This can be exactly the same when dealing with children at home. Knowing that you intend to discipline your child for wilfully breaking whatever boundaries have been set would be a different goal to understanding why they suddenly had a fight with a classmate. Your approach would be different for each.

The "Feel, Felt, Found" method can help you communicate effectively

When you think about a global leader in customer service (which is all about listening and communication), you probably think about Apple. Apple does an amazing job of assessing the two questions above, communicating effectively, and resolving conflicts. One of their most time tested methods to do this is by using the "Feel, Felt, Found" method.

How does it work? Well, let's say that you are implementing a new intranet system in your company, and your employees are expressing frustration about the change. They're irritated, and it is negatively affecting overall productivity – you have to get a handle on this. How can you deal with their complaints while getting things back into shape?

The "Feel, Felt, Found" method goes something like this: "Guys, I know that a lot of you are expressing frustration about the new intranet system, and I wanted to let you know that I share your feelings. I am also in the weeds with these changes. That said, I have been through quite a few situations like this in the past, and I know that after the initial growing pains, new tech always ends up making our lives easier. I want you to know that I hear you and your concerns are important to me, and I am so thankful for your patience, positivity and perseverance while we get everything sorted."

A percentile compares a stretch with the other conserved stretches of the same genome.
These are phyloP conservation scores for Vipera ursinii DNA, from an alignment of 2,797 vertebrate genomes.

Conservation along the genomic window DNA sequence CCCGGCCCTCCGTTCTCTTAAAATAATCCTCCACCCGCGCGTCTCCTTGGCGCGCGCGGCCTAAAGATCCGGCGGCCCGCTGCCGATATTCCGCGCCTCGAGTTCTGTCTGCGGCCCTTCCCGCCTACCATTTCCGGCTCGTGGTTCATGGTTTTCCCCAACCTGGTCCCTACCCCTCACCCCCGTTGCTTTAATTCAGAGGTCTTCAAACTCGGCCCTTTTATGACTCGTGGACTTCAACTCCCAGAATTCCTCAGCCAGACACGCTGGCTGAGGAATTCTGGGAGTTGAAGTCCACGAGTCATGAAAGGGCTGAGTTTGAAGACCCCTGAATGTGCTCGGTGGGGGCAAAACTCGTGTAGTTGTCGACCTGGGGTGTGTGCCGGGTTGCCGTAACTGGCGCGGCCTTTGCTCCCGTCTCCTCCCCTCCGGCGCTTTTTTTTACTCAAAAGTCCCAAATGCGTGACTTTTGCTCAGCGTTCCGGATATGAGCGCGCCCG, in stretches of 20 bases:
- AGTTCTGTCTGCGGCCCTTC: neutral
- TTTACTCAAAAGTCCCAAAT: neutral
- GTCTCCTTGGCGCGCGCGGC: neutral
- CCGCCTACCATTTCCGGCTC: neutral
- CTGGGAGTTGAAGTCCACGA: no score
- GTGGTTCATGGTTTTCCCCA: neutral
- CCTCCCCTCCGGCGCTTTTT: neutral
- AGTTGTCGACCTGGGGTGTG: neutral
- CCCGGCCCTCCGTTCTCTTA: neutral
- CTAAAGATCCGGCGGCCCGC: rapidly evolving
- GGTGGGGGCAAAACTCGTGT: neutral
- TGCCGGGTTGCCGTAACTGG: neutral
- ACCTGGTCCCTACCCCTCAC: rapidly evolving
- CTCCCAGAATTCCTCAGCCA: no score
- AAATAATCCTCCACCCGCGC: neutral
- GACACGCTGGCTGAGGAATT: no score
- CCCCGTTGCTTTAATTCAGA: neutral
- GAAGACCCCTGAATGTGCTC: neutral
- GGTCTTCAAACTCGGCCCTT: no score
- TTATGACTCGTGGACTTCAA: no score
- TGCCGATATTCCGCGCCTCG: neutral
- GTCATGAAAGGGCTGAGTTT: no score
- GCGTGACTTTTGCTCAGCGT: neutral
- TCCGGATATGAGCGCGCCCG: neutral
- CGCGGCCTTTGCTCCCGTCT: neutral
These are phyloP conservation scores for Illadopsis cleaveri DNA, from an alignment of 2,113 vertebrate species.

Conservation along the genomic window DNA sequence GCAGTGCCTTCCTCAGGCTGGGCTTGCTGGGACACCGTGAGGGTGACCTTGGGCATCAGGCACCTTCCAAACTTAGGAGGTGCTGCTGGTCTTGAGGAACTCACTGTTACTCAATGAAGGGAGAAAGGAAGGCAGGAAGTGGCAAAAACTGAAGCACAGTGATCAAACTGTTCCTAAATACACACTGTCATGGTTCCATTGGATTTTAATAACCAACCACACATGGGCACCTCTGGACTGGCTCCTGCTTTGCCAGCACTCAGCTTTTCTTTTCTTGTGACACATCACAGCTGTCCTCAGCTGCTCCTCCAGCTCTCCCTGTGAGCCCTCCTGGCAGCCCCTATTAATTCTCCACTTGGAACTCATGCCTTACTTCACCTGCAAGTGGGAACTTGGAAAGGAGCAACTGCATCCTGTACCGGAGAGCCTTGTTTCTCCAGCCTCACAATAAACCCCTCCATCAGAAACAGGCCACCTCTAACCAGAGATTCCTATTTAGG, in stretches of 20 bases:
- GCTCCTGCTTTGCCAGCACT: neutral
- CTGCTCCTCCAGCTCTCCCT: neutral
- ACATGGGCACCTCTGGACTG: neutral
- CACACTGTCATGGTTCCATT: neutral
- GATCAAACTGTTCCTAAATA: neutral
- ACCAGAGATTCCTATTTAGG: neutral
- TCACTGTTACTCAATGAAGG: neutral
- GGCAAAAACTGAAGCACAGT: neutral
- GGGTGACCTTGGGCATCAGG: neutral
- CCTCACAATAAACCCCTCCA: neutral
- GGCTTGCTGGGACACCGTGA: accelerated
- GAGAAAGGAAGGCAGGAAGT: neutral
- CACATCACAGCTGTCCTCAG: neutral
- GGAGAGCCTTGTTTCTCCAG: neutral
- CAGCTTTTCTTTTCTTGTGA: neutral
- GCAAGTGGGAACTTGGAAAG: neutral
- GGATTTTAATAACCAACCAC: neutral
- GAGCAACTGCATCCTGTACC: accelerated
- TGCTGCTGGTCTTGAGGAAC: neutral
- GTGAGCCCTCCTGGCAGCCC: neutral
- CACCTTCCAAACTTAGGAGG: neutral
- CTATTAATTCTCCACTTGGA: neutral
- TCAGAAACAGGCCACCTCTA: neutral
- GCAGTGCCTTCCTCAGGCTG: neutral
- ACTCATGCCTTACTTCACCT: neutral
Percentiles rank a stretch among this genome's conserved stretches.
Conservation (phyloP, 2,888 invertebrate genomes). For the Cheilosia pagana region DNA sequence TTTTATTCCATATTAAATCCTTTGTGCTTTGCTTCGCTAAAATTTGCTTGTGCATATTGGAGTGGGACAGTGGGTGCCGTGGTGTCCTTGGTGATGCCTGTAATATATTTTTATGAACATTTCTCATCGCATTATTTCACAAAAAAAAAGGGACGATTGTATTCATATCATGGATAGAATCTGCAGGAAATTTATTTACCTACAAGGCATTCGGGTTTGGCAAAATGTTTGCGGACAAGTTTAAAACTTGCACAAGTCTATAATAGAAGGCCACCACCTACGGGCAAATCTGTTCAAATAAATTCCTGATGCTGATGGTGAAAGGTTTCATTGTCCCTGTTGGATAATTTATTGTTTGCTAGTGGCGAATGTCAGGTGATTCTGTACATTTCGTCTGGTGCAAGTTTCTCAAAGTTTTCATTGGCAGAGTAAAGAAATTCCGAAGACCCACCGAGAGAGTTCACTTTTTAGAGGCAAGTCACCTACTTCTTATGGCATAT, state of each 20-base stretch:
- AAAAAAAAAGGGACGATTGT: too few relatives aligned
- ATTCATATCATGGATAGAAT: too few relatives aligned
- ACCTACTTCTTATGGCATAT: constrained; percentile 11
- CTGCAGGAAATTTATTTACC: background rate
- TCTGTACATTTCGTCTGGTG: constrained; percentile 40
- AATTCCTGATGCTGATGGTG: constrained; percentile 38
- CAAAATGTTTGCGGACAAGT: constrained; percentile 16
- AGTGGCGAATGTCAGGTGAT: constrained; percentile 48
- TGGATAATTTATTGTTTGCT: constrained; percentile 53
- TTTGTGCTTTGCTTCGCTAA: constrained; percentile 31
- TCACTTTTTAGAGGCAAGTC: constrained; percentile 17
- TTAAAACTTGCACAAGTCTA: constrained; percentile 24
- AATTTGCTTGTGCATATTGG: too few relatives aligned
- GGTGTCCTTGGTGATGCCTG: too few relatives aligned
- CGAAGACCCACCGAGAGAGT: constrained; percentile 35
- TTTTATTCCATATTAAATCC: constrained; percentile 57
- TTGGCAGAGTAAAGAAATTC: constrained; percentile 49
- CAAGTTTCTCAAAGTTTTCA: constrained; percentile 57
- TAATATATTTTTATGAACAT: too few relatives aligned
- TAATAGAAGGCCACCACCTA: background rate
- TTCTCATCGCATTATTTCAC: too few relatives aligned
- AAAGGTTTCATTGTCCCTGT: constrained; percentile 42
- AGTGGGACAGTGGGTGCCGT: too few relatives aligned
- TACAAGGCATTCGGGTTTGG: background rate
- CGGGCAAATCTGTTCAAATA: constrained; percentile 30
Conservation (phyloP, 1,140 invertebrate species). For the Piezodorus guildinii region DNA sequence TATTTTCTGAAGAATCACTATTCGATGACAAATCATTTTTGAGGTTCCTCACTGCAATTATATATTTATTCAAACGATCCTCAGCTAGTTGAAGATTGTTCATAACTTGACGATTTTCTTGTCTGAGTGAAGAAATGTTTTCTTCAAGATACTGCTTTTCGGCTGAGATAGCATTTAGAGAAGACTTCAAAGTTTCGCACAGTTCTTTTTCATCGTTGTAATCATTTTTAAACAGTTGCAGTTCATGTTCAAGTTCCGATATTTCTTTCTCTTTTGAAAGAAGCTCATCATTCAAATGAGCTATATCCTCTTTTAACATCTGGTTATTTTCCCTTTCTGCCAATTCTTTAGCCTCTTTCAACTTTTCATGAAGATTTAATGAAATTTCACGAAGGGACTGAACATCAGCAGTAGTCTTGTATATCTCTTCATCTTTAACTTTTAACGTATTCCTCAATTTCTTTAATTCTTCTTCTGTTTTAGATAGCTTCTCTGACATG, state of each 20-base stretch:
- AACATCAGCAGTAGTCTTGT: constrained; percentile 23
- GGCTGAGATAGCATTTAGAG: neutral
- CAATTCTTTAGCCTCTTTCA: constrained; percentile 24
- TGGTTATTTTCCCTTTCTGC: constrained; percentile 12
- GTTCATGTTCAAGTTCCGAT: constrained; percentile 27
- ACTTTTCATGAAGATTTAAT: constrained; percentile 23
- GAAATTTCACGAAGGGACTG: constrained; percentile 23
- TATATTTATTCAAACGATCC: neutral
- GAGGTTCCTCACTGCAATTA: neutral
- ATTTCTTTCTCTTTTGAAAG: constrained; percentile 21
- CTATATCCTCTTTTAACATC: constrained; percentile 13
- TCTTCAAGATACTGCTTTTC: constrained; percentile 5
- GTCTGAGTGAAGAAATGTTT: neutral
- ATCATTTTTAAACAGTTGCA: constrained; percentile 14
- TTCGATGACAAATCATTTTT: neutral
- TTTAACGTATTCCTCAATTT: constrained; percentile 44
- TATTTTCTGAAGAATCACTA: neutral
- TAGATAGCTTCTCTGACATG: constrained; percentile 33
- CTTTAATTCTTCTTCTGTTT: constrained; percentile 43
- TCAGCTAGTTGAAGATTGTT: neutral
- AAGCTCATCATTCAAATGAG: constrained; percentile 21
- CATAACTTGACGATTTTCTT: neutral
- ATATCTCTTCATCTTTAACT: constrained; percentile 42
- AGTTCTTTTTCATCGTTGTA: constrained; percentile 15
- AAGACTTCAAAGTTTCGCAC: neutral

While this seems like a simple statement, it actually contains all of the elements of the "Feel, Felt, Found" method. You start by acknowledging their concerns, and you empathise. Then you let them know you have been through this before, and it had a good outcome. Finally, you close the talk by telling them how their lives will be better off in the future for it. It's simple – and that is why it works.

And it's just as useful when dealing with family at home. For example, when trying to help your child who is feeling lonely at school, you could say, "I know it hurts right now. When I was your age, we moved cities and I started at a new school, with absolutely no friends. What I found worked was…"

Of course, there are myriad communication methods out there, and this is only one of many. By keeping the above points in mind, you will find your own method and your own groove, for each situation – and achieve your desired outcomes far more easily in the future.

P.S. In case you're unsure about your own communication skills, we have a free personalised test that you can take, and it can be found here.

Want to Communicate More Effectively?


If you'd like to learn more about communication, why not take a look at how we can help?

Boost your communication skills with our online courses.
RRP from $89 – limited time offer just $12.99